Performance management continues to be a thorn in the side of workers, despite extensive efforts by employers and technology vendors to improve the process. That’s just one of the findings highlighted in a new report from Bersin, Deloitte Consulting.
The report, titled “Performance Management Solutions: Market Primer” consolidates research from two studies—one focused on the practice side of performance management, the other on the technology side. Together, they paint a picture of employers and solution providers attempting to reinvent the dreaded practice, which achieved a net promoter score of -60 in the Bersin High-Impact Performance Management study.
“If you had a product with a net promoter score of -60, you’d probably kill it; you wouldn’t even try to improve it, but killing performance management is not an option because it can provide a lot of value,” says Kathi Enderes, vice president, talent and workforce research leader in Bersin’s San Francisco office.
Adopting names like “check-ins” or “total performance,” organizations and technology vendors have attempted to improve perceptions of the process by distancing themselves from the term “performance management.” Such efforts have largely fallen flat, says Enderes.
“Rebranding without changing how you do it is not effective because you’re changing the name, but not what people don’t like about it, which is that it is too infrequent, too subjective, and just not value-added,” says Enderes.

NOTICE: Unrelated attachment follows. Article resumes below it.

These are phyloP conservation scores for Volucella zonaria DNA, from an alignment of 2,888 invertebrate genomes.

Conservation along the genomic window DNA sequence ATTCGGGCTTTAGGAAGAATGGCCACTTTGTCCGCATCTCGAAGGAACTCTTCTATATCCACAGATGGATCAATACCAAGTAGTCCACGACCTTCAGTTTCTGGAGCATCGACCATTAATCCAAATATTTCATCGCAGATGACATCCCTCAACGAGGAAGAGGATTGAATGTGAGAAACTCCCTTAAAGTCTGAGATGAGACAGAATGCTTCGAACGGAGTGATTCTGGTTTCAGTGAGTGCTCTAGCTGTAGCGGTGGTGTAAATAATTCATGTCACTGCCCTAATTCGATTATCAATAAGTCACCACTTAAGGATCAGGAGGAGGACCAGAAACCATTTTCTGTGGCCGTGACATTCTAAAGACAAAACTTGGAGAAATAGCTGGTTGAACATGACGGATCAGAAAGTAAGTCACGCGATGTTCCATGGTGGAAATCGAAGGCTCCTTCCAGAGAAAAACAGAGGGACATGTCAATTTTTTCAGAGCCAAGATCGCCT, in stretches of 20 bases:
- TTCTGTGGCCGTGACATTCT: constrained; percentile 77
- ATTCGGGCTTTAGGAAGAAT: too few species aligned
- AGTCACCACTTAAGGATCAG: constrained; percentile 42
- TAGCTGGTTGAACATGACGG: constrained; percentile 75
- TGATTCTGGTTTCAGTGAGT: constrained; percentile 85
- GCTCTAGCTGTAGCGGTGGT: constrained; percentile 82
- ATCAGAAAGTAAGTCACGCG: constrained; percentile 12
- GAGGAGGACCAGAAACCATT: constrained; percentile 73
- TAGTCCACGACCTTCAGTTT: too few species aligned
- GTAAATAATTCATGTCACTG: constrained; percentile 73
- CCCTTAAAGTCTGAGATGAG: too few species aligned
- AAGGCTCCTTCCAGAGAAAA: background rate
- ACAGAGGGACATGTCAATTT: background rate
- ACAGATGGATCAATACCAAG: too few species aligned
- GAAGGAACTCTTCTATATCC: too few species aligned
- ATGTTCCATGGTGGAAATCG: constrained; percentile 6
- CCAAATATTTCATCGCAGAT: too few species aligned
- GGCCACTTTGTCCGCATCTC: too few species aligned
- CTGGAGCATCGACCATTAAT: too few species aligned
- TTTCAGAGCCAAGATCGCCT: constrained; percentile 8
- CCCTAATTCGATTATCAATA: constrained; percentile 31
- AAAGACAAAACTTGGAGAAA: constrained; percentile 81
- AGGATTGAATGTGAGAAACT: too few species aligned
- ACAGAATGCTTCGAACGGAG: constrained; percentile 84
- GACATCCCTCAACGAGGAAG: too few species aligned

The report highlights three essential activities Bersin has identified as inherent to performance-management solutions:
Goal Management: In lower-performing performance management environments, goal management is typically a once-a-year, forward-looking process where goals are set and possibly shared with a direct manager, but then forgotten until they are revisited six or 12 months later, according to Matthew Shannon, senior research analyst, solution provider markets in Bersin’s Philadelphia office. With the aid of technology, high-performing organizations turn goal management into a future-focused activity in which individuals develop short- and long-term goals that align with specific organizational objectives and can be course-corrected in real time.
Multi-Source Feedback: No matter how hard we try to be impartial, bias is implicit in everyone and it negatively impacts the performance review process, according to Enderes. The solution lies in removing bias from the process, not the person. While low-performing organizations tend to embrace practices that unwittingly embed bias in the process—such as having a single manager own the entire feedback process—high-performing ones utilize multiple sources of feedback, creating a holistic picture of an employee’s performance. Technology supports the process through automatic “nudges” to collect feedback from peers, direct reports, and other internal stakeholders at critical points in projects.
Performance Evaluation: Many employees dread the annual review because it’s a highly subjective process. Not only is it often the only feedback they’ve received all year, it proves exceedingly difficult for managers, peers, and the employee themselves to recall an entire year’s worth of contributions. While there’s been a great deal of discussion around getting rid of the annual review, most organizations still use them in some form. According to Shannon, technology can help organizations create more objective and relevant reviews by capturing data throughout the year, providing tangible examples of performance in real-time. Advanced tools, like natural language processing, can extract meaning and themes from the data, while analysis of specific projects helps ensure more accurate ratings.
“The challenge,” Enderes says, “lies in making performance management a more value-added process, so that people feel it is supporting the business and their ability to improve their performance.”